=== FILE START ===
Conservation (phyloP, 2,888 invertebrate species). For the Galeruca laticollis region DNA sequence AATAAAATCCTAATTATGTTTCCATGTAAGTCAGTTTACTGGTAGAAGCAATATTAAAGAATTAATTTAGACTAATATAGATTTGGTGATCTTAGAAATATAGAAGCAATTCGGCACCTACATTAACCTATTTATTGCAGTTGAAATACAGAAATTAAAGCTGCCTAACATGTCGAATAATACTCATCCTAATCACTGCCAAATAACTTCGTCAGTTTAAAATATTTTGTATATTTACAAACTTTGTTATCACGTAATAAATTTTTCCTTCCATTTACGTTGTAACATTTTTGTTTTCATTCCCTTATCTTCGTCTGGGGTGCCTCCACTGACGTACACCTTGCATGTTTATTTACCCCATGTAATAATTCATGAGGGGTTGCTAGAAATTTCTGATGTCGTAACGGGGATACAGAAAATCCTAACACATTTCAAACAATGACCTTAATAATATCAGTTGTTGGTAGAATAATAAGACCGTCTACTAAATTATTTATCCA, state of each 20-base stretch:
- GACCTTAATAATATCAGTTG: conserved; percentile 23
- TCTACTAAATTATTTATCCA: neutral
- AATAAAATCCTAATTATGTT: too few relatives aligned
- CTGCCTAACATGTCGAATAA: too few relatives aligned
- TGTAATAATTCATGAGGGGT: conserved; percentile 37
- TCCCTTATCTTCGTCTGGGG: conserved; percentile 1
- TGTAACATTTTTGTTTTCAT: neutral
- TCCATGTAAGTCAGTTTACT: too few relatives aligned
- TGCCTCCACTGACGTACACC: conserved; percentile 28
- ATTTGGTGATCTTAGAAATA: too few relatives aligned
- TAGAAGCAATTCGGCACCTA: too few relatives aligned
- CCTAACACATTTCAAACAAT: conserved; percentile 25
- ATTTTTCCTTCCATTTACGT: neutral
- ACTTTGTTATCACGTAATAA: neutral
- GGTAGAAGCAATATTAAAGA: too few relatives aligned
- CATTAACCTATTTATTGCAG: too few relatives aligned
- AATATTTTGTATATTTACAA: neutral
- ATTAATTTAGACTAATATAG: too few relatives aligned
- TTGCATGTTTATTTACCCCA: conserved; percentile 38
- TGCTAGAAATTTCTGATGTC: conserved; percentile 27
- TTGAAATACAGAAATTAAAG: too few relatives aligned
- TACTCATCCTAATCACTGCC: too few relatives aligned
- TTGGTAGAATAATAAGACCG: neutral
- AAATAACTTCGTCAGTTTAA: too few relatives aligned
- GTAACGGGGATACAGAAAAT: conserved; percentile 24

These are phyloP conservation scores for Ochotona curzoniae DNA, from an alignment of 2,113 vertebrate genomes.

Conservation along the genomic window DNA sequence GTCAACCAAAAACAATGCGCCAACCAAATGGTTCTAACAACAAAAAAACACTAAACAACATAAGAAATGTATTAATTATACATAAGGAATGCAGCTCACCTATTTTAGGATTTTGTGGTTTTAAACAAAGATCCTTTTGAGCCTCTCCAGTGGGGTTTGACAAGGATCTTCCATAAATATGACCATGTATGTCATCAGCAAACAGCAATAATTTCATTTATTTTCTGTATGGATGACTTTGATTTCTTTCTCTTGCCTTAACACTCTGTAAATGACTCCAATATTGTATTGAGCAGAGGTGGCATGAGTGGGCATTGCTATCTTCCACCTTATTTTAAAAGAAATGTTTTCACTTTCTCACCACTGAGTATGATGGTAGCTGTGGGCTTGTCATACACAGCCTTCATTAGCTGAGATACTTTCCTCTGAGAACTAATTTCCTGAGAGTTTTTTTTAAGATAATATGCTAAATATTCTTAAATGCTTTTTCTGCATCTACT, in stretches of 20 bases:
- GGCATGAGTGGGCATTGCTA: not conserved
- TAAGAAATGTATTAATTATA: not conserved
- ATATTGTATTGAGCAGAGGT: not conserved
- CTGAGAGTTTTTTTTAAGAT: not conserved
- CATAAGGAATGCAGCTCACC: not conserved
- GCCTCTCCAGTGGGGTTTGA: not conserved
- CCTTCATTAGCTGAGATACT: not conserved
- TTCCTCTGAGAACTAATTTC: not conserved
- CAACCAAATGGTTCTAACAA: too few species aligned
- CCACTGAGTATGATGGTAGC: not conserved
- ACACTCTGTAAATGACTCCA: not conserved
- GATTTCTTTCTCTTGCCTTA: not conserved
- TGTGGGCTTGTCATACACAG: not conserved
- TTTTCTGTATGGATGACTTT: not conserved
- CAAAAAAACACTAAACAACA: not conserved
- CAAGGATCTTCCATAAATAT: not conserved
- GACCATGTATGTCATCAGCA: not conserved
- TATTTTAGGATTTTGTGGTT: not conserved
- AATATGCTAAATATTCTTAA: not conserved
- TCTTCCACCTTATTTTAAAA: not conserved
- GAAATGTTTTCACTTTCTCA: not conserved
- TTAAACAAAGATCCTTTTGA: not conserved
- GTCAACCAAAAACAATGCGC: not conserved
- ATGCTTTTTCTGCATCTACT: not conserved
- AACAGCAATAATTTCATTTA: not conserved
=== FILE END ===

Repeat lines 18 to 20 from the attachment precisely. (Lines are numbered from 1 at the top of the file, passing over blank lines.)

- AATATTTTGTATATTTACAA: neutral
- ATTAATTTAGACTAATATAG: too few relatives aligned
- TTGCATGTTTATTTACCCCA: conserved; percentile 38